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Bias and Biology 

How being a woman can put you at a disadvantage if you have a heart attack. Read on to download our Bias and Biology briefing. 

Hero curve mask

Needless deaths

Women are dying needlessly from heart attacks in the UK, or not making as good a recovery as they could, because they don't receive the same care and treatment as men.

We have brought together evidence in a new briefing, 'Bias and Biology', which reveals the scale of the inequality.

Dr Sonya

Decades of research have transformed the likely outcome for someone suffering a heart attack. Yet if you are a woman, the odds are stacked differently.
Dr Sonya Babu-Narayan, Associate Medical Director, British Heart Foundation

The briefing shows that: 

  • women having a heart attack delay seeking medical help longer than men because they don't recognise the symptoms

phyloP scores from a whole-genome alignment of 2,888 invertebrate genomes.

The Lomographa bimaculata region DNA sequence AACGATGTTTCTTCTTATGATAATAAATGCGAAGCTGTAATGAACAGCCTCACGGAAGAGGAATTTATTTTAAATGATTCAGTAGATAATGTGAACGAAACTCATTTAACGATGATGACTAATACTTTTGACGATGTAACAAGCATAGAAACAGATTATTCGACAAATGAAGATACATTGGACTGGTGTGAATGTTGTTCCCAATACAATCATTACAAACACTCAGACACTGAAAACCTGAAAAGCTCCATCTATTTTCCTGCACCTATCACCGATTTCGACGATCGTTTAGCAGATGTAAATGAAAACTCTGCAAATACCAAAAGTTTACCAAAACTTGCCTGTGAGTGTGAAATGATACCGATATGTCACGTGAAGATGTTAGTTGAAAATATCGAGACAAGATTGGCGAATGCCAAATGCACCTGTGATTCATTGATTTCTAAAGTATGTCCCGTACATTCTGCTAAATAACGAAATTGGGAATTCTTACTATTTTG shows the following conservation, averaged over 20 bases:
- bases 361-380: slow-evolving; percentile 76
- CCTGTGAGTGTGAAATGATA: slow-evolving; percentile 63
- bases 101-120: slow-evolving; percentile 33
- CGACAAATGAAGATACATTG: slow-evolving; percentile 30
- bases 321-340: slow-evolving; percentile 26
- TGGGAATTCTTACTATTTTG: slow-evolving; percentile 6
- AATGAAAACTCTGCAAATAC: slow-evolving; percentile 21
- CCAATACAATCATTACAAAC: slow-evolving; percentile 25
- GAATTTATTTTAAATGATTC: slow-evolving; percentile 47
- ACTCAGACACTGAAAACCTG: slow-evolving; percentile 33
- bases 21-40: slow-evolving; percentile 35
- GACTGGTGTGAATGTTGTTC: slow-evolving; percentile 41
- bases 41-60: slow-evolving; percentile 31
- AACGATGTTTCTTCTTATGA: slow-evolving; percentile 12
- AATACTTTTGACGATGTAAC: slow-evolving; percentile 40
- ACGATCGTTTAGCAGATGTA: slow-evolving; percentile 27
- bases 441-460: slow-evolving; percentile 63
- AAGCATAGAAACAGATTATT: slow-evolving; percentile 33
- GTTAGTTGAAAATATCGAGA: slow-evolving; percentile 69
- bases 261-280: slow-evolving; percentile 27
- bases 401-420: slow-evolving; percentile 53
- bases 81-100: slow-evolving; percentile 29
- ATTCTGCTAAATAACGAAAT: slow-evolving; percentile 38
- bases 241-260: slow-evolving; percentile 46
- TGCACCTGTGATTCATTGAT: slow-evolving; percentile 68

• a woman is 50% more likely than a man to receive the wrong initial diagnosis for a heart attack 
  • women are less likely than men to receive a number of potentially life saving treatments in a timely way 
  • following a heart attack women are less likely to be prescribed medications to help prevent a second heart attack. 

Simone looking out the window wearing a floral top

Doctors thought my symptoms were due to asthma, stress and anxiety at a time when I was changing jobs. But on holiday I had a heart attack and the very next morning I was sent for heart bypass surgery.
Simone Telford

Read our briefing

Ending these inequalities must start with tackling the misconception that coronary heart disease and heart attack is a man’s disease, so more women take action to understand their risk and recognise the symptoms of a heart attack. 

Read our briefing to find out more about the inequalities women face in awareness, diagnosis, treatment and care following a heart attack.

Download a summary version

Download the full briefing

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